VOTING LAW CHANGES
Voters approved no-reason absentee voting and a number of other changes in 2018 but with the challenges of the pandemic and changes taking place in the U.S. post office, there is serious question of whether voting by mail this November will mean some voters will be essentially disenfranchised if their mailed ballots do not arrive on time. There is also the question of whether local election clerks will be able to handle the increased volume of mail ballots expected to be cast in the general election. Legislation has been introduced to allow for ballot preparation for processing on election day to take place a day or days ahead of time. There has also been discussion of whether ballots postmarked on or before election day should be allowed to be counted in the returns even though they arrive after the election. Do you support further changes in election law to resolve some of these issues? Why or why not?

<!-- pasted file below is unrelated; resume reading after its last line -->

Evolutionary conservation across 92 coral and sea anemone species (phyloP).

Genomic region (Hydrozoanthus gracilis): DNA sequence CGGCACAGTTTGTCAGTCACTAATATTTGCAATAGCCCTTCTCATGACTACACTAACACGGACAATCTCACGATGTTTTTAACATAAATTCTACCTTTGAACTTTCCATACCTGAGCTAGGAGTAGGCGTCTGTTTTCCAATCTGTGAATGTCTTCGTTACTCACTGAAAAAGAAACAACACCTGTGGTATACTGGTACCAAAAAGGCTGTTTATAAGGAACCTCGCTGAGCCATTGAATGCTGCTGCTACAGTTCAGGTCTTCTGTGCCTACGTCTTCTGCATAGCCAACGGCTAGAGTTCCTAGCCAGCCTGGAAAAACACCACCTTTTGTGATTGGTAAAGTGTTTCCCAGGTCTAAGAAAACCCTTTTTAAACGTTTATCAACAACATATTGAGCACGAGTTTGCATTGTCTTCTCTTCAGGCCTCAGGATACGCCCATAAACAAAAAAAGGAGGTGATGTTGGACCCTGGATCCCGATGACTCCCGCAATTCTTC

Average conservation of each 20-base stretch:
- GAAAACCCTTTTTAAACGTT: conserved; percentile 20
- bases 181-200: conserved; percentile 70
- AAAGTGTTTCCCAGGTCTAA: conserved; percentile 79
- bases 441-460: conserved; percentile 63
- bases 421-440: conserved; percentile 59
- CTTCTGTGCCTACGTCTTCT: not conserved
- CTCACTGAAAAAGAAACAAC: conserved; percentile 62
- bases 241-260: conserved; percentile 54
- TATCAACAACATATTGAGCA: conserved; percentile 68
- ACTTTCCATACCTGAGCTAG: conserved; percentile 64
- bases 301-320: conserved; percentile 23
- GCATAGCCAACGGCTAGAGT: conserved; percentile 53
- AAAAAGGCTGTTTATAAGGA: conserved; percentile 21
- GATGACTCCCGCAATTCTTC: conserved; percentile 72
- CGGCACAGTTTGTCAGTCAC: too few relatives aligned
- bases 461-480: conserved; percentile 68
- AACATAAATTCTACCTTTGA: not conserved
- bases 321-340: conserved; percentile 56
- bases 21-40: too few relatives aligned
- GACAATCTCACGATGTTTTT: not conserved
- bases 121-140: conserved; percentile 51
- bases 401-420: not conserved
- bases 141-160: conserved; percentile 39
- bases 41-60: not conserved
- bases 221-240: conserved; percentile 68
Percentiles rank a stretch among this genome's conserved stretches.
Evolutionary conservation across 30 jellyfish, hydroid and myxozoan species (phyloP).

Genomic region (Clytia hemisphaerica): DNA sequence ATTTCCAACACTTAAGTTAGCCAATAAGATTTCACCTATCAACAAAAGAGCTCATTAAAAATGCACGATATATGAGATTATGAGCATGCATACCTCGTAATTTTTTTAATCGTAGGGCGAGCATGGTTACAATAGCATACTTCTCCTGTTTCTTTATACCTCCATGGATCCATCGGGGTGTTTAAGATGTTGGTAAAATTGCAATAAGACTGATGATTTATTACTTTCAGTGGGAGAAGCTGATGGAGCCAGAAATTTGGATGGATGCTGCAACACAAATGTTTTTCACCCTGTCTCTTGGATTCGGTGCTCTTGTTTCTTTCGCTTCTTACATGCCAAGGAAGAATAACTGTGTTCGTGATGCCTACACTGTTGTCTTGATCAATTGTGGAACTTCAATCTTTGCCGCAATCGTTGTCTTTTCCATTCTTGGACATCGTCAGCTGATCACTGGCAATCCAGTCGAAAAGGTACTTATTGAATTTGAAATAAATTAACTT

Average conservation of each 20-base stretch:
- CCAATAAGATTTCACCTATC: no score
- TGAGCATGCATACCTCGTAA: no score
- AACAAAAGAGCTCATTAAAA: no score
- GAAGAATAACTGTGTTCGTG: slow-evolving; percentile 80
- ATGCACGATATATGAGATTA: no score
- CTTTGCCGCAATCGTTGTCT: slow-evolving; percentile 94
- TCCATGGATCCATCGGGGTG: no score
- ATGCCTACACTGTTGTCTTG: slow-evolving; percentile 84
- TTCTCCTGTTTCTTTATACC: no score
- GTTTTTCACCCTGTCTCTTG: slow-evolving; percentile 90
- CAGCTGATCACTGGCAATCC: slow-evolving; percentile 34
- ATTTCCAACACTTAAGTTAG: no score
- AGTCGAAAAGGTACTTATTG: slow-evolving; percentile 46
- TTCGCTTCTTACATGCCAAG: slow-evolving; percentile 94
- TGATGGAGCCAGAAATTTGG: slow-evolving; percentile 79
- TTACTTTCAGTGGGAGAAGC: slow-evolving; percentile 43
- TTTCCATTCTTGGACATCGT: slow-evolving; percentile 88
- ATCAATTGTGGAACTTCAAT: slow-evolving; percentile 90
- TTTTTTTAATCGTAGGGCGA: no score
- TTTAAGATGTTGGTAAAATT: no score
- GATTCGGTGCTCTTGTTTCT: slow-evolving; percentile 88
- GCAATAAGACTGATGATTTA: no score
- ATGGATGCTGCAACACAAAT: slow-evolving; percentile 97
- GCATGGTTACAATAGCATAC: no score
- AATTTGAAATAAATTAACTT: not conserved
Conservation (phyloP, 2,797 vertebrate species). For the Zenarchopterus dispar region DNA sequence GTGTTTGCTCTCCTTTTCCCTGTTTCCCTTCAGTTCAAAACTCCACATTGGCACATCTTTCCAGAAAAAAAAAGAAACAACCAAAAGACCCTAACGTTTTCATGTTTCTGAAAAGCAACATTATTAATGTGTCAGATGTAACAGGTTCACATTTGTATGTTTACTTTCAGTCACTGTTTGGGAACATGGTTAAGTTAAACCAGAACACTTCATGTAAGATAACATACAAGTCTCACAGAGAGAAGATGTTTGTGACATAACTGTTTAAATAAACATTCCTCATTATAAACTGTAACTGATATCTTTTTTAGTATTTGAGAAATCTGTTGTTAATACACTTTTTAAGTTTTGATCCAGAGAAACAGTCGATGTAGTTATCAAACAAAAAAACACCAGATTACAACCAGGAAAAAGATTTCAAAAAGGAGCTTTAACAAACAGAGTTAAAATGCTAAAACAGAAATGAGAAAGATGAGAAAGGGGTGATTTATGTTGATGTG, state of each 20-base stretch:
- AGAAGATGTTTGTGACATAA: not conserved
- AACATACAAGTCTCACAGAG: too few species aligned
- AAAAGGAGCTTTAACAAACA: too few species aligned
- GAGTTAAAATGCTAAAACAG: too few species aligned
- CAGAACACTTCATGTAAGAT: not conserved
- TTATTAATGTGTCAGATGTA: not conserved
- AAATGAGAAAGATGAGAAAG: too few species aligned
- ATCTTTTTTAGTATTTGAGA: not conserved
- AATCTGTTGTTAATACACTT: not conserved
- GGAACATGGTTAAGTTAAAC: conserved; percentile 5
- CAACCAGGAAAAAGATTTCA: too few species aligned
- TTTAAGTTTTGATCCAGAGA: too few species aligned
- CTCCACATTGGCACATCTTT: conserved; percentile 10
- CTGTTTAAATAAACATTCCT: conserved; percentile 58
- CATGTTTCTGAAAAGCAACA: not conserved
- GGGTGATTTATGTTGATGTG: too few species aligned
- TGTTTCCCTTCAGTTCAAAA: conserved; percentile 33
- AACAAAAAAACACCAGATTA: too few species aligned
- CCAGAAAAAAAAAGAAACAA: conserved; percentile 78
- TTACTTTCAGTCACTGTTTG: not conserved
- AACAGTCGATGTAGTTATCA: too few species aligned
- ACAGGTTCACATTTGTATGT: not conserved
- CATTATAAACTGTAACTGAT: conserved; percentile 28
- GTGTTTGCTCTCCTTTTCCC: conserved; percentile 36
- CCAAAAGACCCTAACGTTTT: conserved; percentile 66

The state must take steps to make it easier to access the vote. I am proud to have worked with House Democratic colleagues and Secretary of State Benson to craft an elections protection package (HB 5985-5991) which would, among other things, require clerks keep permanent absentee voter lists and allow for 16½- and 17-year-olds to pre-register to vote when getting a driver’s license. This package would also allow ballots postmarked by election day to count if received within 48 hours of the polls closing, which will mean tens of thousands more Michiganders will have their votes counted. My bill (HB 5989) would allow clerks to move polling places closer to election day in declared emergencies, which empowers our municipalities to keep vulnerable folks, like children and seniors, safe. Finally, I believe that we should be looking at ways to supplement federal requirements for non-English language voting and voting for our disabled communities, including our blind and deaf neighbors. Encouraging these folks to go to the polls by providing absentee ballot applications, absentee ballots, in-person ballots, and other support documentation in their languages or in Braille, we expand the electorate even further to folks who we already know vote at lower rates.